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MtGox bitcoin founder learns fate on embezzlement charges

Mark Karpeles, former head of the collapsed bitcoin exchange MtGox, is accused of faking digital data and embezzling millions of dollars
Mark Karpeles, former head of the collapsed bitcoin exchange MtGox, is accused of faking digital data and embezzling millions of dollars AFP/File
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Tokyo (AFP)

A Japanese court Friday hands down a verdict in the embezzlement trial of Mark Karpeles, the former high-flying creator of the MtGox bitcoin exchange, whose collapse sparked a crisis for the cryptocurrency.

Karpeles could be sentenced to as much as 10 years behind bars on charges of pocketing 341 million yen ($3 million) of clients' money and falsifying computer data over a period of several years.

Prosecutors claim the high-rolling Frenchman, 33, splashed the ill-gotten proceeds on a luxury lifestyle, as well as on overseas trips for his estranged wife.

MtGox was shut down in 2014 after 850,000 bitcoins (worth half a billion dollars at that time) disappeared from its virtual vaults, a mystery that remains unsolved.

The disappearance left a trail of angry investors, rocked the virtual currency community, and dented confidence in the security of bitcoin.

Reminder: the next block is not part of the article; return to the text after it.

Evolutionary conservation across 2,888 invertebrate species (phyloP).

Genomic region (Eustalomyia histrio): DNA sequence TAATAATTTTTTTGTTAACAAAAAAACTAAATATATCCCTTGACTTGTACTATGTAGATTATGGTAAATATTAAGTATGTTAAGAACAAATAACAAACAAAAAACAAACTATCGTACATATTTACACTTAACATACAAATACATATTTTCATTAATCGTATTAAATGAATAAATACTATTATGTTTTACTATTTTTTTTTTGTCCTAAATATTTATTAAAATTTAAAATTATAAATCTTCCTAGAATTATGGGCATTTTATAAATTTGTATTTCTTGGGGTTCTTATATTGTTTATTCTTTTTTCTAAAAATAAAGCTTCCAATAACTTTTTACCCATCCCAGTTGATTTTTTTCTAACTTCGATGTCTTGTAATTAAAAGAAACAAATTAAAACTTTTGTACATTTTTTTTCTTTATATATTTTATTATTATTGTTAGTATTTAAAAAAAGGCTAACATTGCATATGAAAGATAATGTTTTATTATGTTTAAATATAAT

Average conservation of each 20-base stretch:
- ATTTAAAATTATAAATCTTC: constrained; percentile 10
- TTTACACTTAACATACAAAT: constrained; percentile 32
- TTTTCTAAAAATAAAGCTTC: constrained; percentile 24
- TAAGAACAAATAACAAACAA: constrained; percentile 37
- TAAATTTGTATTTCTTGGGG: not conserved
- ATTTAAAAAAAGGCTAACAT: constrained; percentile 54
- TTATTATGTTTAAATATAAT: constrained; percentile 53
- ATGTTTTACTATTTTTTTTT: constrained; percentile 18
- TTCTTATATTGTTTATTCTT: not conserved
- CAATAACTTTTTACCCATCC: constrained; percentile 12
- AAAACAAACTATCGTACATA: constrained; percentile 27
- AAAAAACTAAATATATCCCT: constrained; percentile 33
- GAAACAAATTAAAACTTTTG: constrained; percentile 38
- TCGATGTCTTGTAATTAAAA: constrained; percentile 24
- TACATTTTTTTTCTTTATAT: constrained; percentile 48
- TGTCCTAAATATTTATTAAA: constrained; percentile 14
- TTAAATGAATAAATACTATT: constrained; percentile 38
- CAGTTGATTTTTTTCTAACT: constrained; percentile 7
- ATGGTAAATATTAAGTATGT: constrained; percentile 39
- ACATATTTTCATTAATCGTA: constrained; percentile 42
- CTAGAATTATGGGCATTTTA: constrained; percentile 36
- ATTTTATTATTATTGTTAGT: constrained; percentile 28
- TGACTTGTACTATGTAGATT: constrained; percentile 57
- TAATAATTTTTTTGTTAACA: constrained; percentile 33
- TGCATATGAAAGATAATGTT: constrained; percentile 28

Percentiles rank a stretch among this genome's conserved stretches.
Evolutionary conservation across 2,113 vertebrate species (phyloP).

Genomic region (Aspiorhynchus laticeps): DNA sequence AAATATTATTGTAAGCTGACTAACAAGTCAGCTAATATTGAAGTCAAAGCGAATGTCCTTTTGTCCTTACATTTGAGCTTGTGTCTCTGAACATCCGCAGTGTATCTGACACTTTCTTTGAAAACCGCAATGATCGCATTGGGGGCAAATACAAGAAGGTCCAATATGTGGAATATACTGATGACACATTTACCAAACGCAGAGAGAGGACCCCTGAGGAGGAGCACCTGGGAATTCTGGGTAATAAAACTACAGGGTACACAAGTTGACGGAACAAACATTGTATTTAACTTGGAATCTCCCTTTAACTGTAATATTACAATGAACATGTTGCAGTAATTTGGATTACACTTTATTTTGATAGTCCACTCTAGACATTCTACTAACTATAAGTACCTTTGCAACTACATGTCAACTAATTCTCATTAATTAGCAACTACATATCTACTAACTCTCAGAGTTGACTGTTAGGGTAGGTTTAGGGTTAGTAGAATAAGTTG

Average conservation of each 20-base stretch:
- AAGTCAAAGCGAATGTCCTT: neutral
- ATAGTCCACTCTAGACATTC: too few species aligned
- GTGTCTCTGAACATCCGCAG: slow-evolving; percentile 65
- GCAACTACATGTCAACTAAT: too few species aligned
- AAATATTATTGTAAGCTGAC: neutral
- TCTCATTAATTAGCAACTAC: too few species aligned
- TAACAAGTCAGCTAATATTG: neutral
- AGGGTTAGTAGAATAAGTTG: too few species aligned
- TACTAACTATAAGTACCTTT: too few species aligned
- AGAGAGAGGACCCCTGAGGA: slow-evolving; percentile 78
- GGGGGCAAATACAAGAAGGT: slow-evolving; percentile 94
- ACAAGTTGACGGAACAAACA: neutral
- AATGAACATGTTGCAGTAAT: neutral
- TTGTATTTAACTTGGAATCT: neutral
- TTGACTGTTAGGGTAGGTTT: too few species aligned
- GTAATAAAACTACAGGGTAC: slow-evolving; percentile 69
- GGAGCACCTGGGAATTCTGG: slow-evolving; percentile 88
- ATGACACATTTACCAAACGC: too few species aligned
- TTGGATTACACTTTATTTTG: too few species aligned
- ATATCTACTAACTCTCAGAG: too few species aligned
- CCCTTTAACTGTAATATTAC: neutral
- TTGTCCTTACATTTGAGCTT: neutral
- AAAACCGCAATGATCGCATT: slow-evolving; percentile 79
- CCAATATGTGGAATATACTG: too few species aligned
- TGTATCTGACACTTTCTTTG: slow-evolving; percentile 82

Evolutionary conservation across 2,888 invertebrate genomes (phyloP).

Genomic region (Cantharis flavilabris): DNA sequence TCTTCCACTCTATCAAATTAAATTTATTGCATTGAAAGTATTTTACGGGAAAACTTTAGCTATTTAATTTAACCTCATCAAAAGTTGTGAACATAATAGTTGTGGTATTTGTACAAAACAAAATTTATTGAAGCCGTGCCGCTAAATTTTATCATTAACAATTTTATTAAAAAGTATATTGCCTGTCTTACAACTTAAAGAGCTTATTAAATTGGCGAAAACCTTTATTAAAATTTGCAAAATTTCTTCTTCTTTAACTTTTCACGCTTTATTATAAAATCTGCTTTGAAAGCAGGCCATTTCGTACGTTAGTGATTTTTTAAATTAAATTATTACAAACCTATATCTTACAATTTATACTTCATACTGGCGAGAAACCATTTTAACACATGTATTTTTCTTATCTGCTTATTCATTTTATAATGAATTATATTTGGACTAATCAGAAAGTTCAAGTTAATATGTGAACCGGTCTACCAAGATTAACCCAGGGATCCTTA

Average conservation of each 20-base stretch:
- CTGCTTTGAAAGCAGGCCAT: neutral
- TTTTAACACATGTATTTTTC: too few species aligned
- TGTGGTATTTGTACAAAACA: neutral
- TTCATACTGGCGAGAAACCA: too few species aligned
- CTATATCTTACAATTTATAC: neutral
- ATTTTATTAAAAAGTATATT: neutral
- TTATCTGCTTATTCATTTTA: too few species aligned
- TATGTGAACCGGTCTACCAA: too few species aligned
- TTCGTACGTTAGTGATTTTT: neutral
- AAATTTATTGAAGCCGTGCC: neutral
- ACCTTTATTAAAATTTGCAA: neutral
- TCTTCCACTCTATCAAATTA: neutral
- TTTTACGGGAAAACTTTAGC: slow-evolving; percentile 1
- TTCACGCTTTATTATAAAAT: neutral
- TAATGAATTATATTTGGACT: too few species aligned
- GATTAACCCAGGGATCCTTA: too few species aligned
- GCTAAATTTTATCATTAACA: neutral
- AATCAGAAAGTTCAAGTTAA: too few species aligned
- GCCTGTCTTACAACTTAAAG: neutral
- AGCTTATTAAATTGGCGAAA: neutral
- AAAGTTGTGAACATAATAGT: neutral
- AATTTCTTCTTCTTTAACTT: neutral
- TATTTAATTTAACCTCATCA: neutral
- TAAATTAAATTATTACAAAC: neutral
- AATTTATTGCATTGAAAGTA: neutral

At one point, MtGox claimed to be handling around 80 percent of all global bitcoin transactions.

However, the charges faced by Karpeles, a self-confessed computer "geek", do not relate directly to the exchange's dramatic collapse.

During his trial, Karpeles apologised to customers for the company's bankruptcy but denied both data falsification and embezzlement.

Karpeles says the bitcoins were lost due to an external "hacking attack" and later claimed to have found some 200,000 coins in a "cold wallet" -- a storage device not connected to other computers.

"Most people will not believe what I say. The only solution I have is to actually find the real culprits," he told reporters after the hearing.

The odds are stacked against Karpeles as the vast majority of cases that come to trial in Japan end in a conviction.

The Frenchman was first arrested in August 2015 and, in an echo of another high-profile case against former Nissan chief and compatriot Carlos Ghosn, was re-arrested several times on different charges.

Karpeles eventually won bail in July 2016 -- nearly a year after his arrest -- paying 10 million yen to secure his freedom pending a trial, which began in July 2017.

During his time on bail, Karpeles has been active on social media -- notably voicing doubts about bitcoin and replying to some media questions about conditions in Japanese detention centres.

However, he has largely avoided commenting on his case in detail.

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